The Mathematical Association of America (MAA) NESeSD Spring 2018 Section Meeting will take place April 20 - 21, 2018 on UNO campus.
Hosted by the Mathematics Department in Durham Science Center 115-116, the event will start at 1:30 P.M. on Friday, April 20, and will end at noon on Saturday, April 21. It is a blend of faculty and students coming together to share their interest and passion for mathematics and mathematics education.
The meeting will showcase research talks, as well as student talks on various projects or simply a mathematics topic of their choice. Parallel student sessions are scheduled for Friday afternoon. Please check the section’s website for the schedule of talks and abstracts.
MAA is the leading professional association in collegiate mathematics, the preeminent publisher of expository mathematics, the primary source of professional development programs for faculty, and the number one provider of resources for teaching and learning. Its core interests are education, research, professional development, public policy, and public appreciation of mathematics.
The keynote speaker is Michael Dorff, the department chair and professor of mathematics at Brigham Young University. He earned his Ph.D. in 1997 from the Univ. of Kentucky in complex analysis, has published about 35 refereed papers, and has given about 500 talks on mathematics. He is interested in undergraduate research, in non-academic careers in mathematics, and in promoting mathematics to the general public. He will be the next president of the Mathematical Association of America. Also, he is a Fellow of the American Mathematical Society, a Fulbright Scholar in Poland, received a national Haimo Teaching Award from the MAA, and co-directs the PIC Math (Preparation for Industrial Careers in the Mathematical Sciences). He is married with 5 daughters. In any free time he has, he enjoys reading, running, and traveling. The keynote speaker will offer two talks: the first one on Friday evening before the banquet, and the second one on Saturday morning, the last talk of the meeting.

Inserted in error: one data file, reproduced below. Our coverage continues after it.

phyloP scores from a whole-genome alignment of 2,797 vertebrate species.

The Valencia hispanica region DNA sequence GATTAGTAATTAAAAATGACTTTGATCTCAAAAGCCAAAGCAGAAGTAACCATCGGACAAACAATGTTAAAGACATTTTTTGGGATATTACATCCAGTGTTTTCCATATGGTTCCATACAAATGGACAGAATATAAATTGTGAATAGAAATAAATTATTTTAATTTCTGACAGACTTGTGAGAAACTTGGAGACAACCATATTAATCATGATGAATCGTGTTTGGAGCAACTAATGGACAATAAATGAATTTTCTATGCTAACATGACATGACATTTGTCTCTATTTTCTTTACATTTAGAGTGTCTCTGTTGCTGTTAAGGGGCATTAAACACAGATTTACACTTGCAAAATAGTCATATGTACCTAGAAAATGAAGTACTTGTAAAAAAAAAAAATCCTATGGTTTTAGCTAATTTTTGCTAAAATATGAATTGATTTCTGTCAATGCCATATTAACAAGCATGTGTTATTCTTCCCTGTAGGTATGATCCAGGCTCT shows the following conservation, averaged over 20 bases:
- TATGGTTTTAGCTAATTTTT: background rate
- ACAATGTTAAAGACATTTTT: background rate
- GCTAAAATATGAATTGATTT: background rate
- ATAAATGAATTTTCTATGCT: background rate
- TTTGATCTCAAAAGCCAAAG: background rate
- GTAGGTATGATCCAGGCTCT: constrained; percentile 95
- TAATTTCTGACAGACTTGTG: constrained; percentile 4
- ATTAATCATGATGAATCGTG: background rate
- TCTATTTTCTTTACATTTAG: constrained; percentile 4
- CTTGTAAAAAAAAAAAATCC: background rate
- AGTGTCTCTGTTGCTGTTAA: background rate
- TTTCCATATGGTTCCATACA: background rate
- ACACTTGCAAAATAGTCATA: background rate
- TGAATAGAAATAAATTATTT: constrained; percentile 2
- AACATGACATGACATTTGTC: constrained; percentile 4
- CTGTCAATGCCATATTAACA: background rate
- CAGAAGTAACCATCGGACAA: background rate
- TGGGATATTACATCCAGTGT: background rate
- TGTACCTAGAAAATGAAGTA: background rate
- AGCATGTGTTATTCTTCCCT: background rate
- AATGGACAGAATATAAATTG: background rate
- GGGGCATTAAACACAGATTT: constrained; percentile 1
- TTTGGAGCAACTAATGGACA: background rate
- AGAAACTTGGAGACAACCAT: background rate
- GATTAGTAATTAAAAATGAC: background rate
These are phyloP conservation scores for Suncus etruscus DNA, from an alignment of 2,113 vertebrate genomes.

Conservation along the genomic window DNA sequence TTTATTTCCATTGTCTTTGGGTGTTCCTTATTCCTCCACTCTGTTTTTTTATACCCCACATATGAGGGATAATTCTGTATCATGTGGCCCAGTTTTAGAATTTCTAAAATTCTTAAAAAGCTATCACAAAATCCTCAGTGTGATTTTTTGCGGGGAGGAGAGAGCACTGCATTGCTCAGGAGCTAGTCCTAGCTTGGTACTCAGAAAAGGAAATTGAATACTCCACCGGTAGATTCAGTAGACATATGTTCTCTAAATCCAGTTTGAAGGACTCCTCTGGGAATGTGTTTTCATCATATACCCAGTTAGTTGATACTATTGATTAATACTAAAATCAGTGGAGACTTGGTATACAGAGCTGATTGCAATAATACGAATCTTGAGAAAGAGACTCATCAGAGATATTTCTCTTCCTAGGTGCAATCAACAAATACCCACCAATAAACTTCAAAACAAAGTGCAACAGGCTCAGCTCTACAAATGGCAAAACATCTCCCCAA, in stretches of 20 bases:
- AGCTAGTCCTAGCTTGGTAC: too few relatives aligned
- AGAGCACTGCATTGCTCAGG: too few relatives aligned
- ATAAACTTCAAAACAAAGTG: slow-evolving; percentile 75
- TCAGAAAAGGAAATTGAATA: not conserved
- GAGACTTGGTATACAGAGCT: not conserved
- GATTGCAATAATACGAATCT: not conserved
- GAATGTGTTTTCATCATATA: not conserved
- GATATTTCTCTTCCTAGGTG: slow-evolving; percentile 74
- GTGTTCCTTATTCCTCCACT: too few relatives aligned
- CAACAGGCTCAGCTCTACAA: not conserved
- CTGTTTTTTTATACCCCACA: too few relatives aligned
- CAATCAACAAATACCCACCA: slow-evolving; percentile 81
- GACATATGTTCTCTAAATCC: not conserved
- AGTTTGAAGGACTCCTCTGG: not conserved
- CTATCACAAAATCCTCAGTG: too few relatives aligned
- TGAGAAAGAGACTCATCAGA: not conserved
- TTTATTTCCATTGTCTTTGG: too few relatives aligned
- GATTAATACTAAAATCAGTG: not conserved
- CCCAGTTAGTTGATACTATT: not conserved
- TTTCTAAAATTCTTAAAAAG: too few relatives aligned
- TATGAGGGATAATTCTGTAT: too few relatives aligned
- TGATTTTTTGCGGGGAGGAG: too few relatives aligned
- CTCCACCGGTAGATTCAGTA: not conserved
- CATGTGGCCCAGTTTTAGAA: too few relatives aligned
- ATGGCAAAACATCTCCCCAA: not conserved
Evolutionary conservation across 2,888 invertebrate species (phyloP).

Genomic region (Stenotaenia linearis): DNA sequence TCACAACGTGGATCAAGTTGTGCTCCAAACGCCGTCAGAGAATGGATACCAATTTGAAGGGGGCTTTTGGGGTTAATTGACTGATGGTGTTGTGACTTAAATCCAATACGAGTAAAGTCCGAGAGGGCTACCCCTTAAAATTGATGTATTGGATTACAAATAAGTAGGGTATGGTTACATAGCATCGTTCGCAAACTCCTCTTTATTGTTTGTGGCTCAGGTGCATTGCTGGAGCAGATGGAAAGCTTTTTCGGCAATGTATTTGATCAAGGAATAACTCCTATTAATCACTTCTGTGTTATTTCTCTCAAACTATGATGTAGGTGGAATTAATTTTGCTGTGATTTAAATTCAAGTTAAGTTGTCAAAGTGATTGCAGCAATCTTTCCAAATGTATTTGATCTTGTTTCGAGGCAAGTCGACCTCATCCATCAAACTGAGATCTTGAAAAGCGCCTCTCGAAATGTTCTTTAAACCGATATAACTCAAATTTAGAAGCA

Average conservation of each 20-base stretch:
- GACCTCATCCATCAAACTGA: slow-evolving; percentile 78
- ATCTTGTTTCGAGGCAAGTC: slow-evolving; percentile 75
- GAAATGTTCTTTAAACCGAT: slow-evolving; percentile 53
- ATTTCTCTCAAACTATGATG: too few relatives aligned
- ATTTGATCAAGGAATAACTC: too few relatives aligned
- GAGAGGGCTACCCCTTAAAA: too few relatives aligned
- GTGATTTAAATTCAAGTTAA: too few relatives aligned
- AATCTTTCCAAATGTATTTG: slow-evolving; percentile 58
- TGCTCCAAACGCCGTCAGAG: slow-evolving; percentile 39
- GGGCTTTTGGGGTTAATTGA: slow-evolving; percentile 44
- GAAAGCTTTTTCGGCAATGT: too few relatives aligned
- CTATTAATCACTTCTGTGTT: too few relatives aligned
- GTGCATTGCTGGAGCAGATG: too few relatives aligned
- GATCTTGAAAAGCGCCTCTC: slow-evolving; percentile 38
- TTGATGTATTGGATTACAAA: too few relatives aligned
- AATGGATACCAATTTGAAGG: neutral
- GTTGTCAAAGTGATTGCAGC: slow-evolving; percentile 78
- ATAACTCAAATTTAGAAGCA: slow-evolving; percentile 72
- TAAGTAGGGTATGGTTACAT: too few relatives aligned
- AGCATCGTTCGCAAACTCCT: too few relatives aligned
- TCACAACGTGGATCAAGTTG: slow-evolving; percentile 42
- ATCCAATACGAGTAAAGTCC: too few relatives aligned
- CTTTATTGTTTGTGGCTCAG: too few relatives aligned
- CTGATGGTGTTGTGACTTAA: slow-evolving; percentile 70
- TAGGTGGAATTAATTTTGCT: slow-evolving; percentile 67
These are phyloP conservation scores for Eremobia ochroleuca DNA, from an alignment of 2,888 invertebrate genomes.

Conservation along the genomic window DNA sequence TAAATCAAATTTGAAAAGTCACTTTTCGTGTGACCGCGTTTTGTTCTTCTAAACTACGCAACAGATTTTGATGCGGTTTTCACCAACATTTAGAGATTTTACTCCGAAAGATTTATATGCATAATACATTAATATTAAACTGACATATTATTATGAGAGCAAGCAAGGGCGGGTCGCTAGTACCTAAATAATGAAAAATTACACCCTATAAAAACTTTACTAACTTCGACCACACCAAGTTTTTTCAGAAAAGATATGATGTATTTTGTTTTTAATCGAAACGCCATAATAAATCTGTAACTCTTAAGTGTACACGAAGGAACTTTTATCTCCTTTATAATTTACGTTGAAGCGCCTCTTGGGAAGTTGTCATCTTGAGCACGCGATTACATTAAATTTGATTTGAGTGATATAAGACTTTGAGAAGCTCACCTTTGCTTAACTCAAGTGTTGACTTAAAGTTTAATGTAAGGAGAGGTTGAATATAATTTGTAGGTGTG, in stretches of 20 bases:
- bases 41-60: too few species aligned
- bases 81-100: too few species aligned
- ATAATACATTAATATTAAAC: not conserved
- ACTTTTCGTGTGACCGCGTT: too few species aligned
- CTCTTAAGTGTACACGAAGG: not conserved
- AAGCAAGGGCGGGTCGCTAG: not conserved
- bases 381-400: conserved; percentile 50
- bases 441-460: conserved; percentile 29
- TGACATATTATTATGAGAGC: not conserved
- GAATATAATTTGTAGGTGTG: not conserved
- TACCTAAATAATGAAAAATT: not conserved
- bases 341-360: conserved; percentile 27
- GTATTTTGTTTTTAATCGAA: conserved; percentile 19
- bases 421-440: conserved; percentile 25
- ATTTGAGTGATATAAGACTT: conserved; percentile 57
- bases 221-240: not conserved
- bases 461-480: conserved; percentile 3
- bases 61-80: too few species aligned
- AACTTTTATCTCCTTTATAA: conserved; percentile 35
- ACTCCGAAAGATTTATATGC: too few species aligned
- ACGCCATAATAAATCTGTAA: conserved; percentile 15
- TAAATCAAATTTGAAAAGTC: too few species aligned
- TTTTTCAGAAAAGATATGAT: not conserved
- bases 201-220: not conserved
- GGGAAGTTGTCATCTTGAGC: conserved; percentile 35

"The Best Jobs This Century? – Mathematician/STEM Careers!"
Friday, April 20
5:15 P.M. - 6:15 P.M.
A 2014 ranking from CareerCast.com, a job search website, recently named mathematician the best job of 2014. “Mathematicians pull in a midlevel income of $101,360, according to CareerCast.com, and the field is expected to grow 23% in the next eight years,” states the Wall Street Journal blog post. Many students and professors think that teaching is the main (or only) career option for someone who studies mathematics. But there are hundreds of jobs for math students. However, just graduating with a math degree is not enough to guarantee getting one of these jobs. In this talk, we will talk about some of the exciting things mathematicians in business, industry, and government are doing in their careers. Also, we talk about the national PIC Math program that prepares students for nonacademic careers. Finally, we will reveal the three things that recruiters say every math student should do to get a job.
"How Mathematics Is Making Hollywood Movies Better"
Saturday, April 21
10:00 A.M. - 11:00 A.M.
What’s your favorite movie? Star Wars? Avatar? The Avengers? Frozen? What do these and all the highest earning Hollywood movies since 2000 have in common? Mathematics! You probably didn’t think about it while watching these movies, but math was used to help make them. In this presentation, we will discuss how math is being used to create better and more realistic movies. Along the way we will discuss some specific movies and the mathematics behind them. We will include examples from Disney’s 2013 movie Frozen (how to use math to create realistic looking snow) to Pixar’s 2004 movie The Incredibles (how to use math to make an animated character move faster). Come and join us and get a better appreciation of mathematics and movies.
Dora Matache - Maury and Nancy Lipton Chair of Mathematics, Associate Professor
Department of Mathematics
Durham Science Center 228
Michael Matthews - Co-Haddix Chair in Community Mathematics
Department of Mathematics
Durham Science Center 231
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